a sort of hyper-real double consciousness that prevails in that we are aware that it is not really ‘reality’ but choose to perceive it as such, seemingly with a caveat that if things get ‘too real’ we know that it’s still a production, and can forgive ourselves for consuming media that depicts real violence without addressing it as such.
a number of screen grabs of reality TV fights and abstracted them in ways that call to attention to different factors that might cause people to engage in real violence over petty matters. The most obvious of these is screen time and ratings, but I am interested in the factors at play beyond that;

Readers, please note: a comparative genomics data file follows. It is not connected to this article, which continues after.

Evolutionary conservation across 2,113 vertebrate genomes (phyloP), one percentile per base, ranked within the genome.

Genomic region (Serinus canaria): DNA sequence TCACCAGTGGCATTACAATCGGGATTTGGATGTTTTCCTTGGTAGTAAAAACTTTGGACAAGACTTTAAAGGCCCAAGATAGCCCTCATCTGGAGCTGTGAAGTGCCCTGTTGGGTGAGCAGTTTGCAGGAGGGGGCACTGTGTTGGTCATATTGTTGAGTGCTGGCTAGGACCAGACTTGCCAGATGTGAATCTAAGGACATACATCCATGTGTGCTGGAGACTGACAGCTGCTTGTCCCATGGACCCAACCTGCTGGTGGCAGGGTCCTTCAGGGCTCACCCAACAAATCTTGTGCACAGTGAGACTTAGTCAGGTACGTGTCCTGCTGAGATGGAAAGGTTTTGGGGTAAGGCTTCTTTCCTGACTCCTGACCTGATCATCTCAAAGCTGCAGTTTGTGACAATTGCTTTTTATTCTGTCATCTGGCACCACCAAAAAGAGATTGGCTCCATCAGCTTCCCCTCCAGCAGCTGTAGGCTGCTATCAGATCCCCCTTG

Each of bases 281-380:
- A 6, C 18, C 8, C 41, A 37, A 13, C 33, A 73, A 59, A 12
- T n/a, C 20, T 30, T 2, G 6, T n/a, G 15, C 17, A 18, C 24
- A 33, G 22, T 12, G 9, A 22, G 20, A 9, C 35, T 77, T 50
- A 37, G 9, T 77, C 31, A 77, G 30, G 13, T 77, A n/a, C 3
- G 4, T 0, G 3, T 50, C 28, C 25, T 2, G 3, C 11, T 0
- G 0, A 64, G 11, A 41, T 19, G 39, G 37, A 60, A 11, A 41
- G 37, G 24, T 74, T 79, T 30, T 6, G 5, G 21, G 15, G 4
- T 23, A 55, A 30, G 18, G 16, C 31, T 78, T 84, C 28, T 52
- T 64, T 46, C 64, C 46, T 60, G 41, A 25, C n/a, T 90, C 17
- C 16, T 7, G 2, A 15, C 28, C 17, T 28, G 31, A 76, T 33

the psychological interactions between the ‘stars’ of the TV shows, the contexts that they are put in that this violence is not only encouraged but necessitated, and
the simultaneous separation and integration of reality and fiction that makes these programs unique.
large scale, when viewed from a distance, clearly depict images of violence. The closer you get the less visual information seems clear
a sort of inversion of the psychological separation consumers create when watching these shows.
So, when you are close to the print, all you can see is the abstraction, an impression of a malfunctioning image that is both reality and fiction depending on how (and from what distance) you choose to perceive it.